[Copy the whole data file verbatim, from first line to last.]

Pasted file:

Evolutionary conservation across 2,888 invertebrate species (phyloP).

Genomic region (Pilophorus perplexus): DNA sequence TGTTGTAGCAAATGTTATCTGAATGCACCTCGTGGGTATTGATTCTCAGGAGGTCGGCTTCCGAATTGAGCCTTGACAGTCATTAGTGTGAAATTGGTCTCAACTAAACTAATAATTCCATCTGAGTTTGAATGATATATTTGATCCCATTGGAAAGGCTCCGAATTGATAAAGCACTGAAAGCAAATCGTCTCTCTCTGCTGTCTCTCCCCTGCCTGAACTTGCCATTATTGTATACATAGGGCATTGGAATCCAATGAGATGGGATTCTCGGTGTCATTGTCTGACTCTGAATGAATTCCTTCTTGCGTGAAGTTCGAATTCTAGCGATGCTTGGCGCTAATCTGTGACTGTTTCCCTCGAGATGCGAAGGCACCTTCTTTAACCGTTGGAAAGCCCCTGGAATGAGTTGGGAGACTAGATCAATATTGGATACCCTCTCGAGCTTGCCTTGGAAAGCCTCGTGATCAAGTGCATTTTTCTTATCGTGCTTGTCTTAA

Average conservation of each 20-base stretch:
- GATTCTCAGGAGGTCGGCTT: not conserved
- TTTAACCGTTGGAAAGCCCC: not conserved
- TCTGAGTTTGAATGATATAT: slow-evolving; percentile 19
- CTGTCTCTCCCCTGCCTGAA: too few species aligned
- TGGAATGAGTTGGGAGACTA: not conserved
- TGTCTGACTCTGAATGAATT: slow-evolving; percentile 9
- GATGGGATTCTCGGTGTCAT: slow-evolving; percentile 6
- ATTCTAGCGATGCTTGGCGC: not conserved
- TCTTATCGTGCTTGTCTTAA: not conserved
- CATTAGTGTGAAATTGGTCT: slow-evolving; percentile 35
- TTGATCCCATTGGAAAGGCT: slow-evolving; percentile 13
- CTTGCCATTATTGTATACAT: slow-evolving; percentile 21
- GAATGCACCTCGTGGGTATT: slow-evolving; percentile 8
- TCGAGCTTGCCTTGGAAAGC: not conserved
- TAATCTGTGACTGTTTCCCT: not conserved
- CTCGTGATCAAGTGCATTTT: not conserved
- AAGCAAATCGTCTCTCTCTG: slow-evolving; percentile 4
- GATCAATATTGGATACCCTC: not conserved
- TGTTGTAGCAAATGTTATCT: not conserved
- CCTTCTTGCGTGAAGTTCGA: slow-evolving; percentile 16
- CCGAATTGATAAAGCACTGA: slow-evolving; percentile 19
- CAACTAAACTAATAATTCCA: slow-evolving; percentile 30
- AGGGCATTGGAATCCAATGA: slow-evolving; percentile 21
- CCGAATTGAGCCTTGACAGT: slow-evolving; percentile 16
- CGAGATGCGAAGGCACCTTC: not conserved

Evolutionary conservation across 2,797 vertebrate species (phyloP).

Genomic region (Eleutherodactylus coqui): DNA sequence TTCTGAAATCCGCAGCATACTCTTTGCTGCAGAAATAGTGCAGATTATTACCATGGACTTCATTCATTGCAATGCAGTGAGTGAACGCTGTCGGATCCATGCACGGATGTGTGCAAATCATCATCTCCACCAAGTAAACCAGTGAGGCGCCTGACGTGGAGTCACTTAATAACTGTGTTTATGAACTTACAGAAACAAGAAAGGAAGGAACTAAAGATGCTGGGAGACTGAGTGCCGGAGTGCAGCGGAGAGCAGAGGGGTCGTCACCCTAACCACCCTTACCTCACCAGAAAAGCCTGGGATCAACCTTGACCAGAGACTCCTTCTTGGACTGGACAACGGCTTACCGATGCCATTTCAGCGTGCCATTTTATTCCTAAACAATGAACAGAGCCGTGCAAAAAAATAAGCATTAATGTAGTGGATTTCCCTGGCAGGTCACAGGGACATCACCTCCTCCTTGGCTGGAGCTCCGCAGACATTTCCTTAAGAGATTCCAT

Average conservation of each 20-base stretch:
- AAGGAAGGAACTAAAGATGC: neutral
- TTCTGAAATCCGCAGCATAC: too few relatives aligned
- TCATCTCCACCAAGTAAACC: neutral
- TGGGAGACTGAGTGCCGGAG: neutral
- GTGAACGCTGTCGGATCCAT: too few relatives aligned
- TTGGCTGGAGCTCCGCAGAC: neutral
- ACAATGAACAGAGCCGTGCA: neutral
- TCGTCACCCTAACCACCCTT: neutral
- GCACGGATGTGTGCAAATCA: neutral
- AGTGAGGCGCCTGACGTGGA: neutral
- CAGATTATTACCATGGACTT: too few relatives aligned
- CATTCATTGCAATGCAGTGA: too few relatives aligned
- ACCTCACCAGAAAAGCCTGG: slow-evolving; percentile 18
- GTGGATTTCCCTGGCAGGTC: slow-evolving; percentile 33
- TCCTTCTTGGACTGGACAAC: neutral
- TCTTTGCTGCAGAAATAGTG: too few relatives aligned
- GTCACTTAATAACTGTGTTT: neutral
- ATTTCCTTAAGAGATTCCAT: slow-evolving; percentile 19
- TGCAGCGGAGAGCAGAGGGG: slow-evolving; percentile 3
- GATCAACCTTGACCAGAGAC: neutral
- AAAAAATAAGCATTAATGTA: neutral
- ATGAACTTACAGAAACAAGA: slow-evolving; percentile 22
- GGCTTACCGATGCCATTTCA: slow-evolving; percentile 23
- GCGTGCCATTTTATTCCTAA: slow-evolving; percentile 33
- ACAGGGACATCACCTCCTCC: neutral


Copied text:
Evolutionary conservation across 2,888 invertebrate species (phyloP).

Genomic region (Pilophorus perplexus): DNA sequence TGTTGTAGCAAATGTTATCTGAATGCACCTCGTGGGTATTGATTCTCAGGAGGTCGGCTTCCGAATTGAGCCTTGACAGTCATTAGTGTGAAATTGGTCTCAACTAAACTAATAATTCCATCTGAGTTTGAATGATATATTTGATCCCATTGGAAAGGCTCCGAATTGATAAAGCACTGAAAGCAAATCGTCTCTCTCTGCTGTCTCTCCCCTGCCTGAACTTGCCATTATTGTATACATAGGGCATTGGAATCCAATGAGATGGGATTCTCGGTGTCATTGTCTGACTCTGAATGAATTCCTTCTTGCGTGAAGTTCGAATTCTAGCGATGCTTGGCGCTAATCTGTGACTGTTTCCCTCGAGATGCGAAGGCACCTTCTTTAACCGTTGGAAAGCCCCTGGAATGAGTTGGGAGACTAGATCAATATTGGATACCCTCTCGAGCTTGCCTTGGAAAGCCTCGTGATCAAGTGCATTTTTCTTATCGTGCTTGTCTTAA

Average conservation of each 20-base stretch:
- GATTCTCAGGAGGTCGGCTT: not conserved
- TTTAACCGTTGGAAAGCCCC: not conserved
- TCTGAGTTTGAATGATATAT: slow-evolving; percentile 19
- CTGTCTCTCCCCTGCCTGAA: too few species aligned
- TGGAATGAGTTGGGAGACTA: not conserved
- TGTCTGACTCTGAATGAATT: slow-evolving; percentile 9
- GATGGGATTCTCGGTGTCAT: slow-evolving; percentile 6
- ATTCTAGCGATGCTTGGCGC: not conserved
- TCTTATCGTGCTTGTCTTAA: not conserved
- CATTAGTGTGAAATTGGTCT: slow-evolving; percentile 35
- TTGATCCCATTGGAAAGGCT: slow-evolving; percentile 13
- CTTGCCATTATTGTATACAT: slow-evolving; percentile 21
- GAATGCACCTCGTGGGTATT: slow-evolving; percentile 8
- TCGAGCTTGCCTTGGAAAGC: not conserved
- TAATCTGTGACTGTTTCCCT: not conserved
- CTCGTGATCAAGTGCATTTT: not conserved
- AAGCAAATCGTCTCTCTCTG: slow-evolving; percentile 4
- GATCAATATTGGATACCCTC: not conserved
- TGTTGTAGCAAATGTTATCT: not conserved
- CCTTCTTGCGTGAAGTTCGA: slow-evolving; percentile 16
- CCGAATTGATAAAGCACTGA: slow-evolving; percentile 19
- CAACTAAACTAATAATTCCA: slow-evolving; percentile 30
- AGGGCATTGGAATCCAATGA: slow-evolving; percentile 21
- CCGAATTGAGCCTTGACAGT: slow-evolving; percentile 16
- CGAGATGCGAAGGCACCTTC: not conserved

Evolutionary conservation across 2,797 vertebrate species (phyloP).

Genomic region (Eleutherodactylus coqui): DNA sequence TTCTGAAATCCGCAGCATACTCTTTGCTGCAGAAATAGTGCAGATTATTACCATGGACTTCATTCATTGCAATGCAGTGAGTGAACGCTGTCGGATCCATGCACGGATGTGTGCAAATCATCATCTCCACCAAGTAAACCAGTGAGGCGCCTGACGTGGAGTCACTTAATAACTGTGTTTATGAACTTACAGAAACAAGAAAGGAAGGAACTAAAGATGCTGGGAGACTGAGTGCCGGAGTGCAGCGGAGAGCAGAGGGGTCGTCACCCTAACCACCCTTACCTCACCAGAAAAGCCTGGGATCAACCTTGACCAGAGACTCCTTCTTGGACTGGACAACGGCTTACCGATGCCATTTCAGCGTGCCATTTTATTCCTAAACAATGAACAGAGCCGTGCAAAAAAATAAGCATTAATGTAGTGGATTTCCCTGGCAGGTCACAGGGACATCACCTCCTCCTTGGCTGGAGCTCCGCAGACATTTCCTTAAGAGATTCCAT

Average conservation of each 20-base stretch:
- AAGGAAGGAACTAAAGATGC: neutral
- TTCTGAAATCCGCAGCATAC: too few relatives aligned
- TCATCTCCACCAAGTAAACC: neutral
- TGGGAGACTGAGTGCCGGAG: neutral
- GTGAACGCTGTCGGATCCAT: too few relatives aligned
- TTGGCTGGAGCTCCGCAGAC: neutral
- ACAATGAACAGAGCCGTGCA: neutral
- TCGTCACCCTAACCACCCTT: neutral
- GCACGGATGTGTGCAAATCA: neutral
- AGTGAGGCGCCTGACGTGGA: neutral
- CAGATTATTACCATGGACTT: too few relatives aligned
- CATTCATTGCAATGCAGTGA: too few relatives aligned
- ACCTCACCAGAAAAGCCTGG: slow-evolving; percentile 18
- GTGGATTTCCCTGGCAGGTC: slow-evolving; percentile 33
- TCCTTCTTGGACTGGACAAC: neutral
- TCTTTGCTGCAGAAATAGTG: too few relatives aligned
- GTCACTTAATAACTGTGTTT: neutral
- ATTTCCTTAAGAGATTCCAT: slow-evolving; percentile 19
- TGCAGCGGAGAGCAGAGGGG: slow-evolving; percentile 3
- GATCAACCTTGACCAGAGAC: neutral
- AAAAAATAAGCATTAATGTA: neutral
- ATGAACTTACAGAAACAAGA: slow-evolving; percentile 22
- GGCTTACCGATGCCATTTCA: slow-evolving; percentile 23
- GCGTGCCATTTTATTCCTAA: slow-evolving; percentile 33
- ACAGGGACATCACCTCCTCC: neutral